Wednesday, March 29, 2017

Remembering Vietnam

On this day, March 29th, 1973, the last US combat troops left Vietnam. It's a bittersweet anniversary that makes me think of that old song about how "If I could change the world, I wouldn't change a thing..." and I find myself saying that there were a lot of people on all sides who paid the highest costs imaginable, both civilians and military personnel. I find it's not something to revel in, but to appreciate as a lesson. One we would do well not to repeat, but to grow from.

For those of us with roots in the Secret War for Laos, it becomes a particularly striking issue because of the significant consequences it had for so many of our families that pushed many of us into diaspora to avoid torture, imprisonment, and execution for assisting American efforts that were violating the Geneva Accords that had declared Laos 'neutral' in the conflict.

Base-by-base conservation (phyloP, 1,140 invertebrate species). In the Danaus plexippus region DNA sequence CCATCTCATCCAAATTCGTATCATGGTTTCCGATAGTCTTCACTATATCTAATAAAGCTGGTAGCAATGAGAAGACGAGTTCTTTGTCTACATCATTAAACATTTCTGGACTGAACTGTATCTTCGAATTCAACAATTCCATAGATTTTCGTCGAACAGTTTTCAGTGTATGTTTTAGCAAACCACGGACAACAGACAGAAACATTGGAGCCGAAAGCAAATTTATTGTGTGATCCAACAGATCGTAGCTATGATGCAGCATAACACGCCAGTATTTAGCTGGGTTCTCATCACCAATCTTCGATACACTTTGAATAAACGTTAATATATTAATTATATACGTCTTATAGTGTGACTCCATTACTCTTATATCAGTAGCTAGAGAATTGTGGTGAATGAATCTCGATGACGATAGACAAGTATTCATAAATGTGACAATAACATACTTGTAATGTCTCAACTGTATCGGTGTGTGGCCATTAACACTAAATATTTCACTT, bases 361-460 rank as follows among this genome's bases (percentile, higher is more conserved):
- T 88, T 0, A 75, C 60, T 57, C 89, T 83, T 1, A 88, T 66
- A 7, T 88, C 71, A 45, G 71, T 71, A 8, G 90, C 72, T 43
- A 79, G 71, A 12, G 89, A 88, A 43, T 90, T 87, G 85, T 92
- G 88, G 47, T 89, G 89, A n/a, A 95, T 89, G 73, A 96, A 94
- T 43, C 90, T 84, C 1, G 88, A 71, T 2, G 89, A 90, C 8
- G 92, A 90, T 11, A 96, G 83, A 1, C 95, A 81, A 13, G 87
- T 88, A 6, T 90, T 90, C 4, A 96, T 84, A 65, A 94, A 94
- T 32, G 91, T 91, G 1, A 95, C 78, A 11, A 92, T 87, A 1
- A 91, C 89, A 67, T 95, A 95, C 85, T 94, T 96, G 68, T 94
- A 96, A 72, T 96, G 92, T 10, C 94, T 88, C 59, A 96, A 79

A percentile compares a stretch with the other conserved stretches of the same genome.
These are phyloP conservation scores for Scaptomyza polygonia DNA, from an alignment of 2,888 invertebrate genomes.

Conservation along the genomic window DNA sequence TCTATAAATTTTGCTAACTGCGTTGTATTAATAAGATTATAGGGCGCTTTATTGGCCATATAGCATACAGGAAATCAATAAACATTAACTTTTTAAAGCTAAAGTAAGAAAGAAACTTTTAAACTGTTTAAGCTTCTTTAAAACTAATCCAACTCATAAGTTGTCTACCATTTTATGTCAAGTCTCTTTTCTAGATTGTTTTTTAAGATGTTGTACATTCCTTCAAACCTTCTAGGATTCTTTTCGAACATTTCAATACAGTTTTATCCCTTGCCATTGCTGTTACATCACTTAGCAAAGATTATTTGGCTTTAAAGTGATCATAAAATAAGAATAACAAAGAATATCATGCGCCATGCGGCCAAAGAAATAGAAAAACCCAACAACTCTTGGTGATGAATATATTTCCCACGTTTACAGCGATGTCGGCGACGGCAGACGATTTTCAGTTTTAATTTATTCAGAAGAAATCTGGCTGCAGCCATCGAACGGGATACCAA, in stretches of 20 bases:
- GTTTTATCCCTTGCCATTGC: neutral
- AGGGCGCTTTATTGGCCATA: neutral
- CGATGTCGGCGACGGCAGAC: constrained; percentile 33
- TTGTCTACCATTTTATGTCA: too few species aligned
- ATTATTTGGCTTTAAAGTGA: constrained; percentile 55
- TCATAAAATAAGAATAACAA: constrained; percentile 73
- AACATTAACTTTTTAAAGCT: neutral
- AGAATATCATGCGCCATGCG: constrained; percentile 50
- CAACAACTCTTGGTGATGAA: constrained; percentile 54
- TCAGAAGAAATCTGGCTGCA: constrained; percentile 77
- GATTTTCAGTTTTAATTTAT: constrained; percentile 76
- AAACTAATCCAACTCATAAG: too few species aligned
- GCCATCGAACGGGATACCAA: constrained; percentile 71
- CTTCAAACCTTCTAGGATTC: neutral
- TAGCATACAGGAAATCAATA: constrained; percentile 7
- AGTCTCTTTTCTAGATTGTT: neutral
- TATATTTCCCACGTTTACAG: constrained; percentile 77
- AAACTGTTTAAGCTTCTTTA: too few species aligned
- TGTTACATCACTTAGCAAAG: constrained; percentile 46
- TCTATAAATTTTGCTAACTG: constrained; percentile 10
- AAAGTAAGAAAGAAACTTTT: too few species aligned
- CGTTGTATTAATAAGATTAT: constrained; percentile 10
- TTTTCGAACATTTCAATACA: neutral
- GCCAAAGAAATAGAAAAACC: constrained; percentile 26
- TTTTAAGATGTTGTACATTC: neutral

Forty-three years later, Johnny Cash's classic song "Drive On" remains the song that best encompasses the Vietnam War for me and how our veterans and families reconcile with that experience. Among the poems we've written over the decades, Vietnam veteran Yusef Komunyakaa's book Dien Cai Dau, as well his poem"Facing it" remains among the most moving for me, as does this reading by a fellow veteran at the Vietnam Memorial in Washington D.C.

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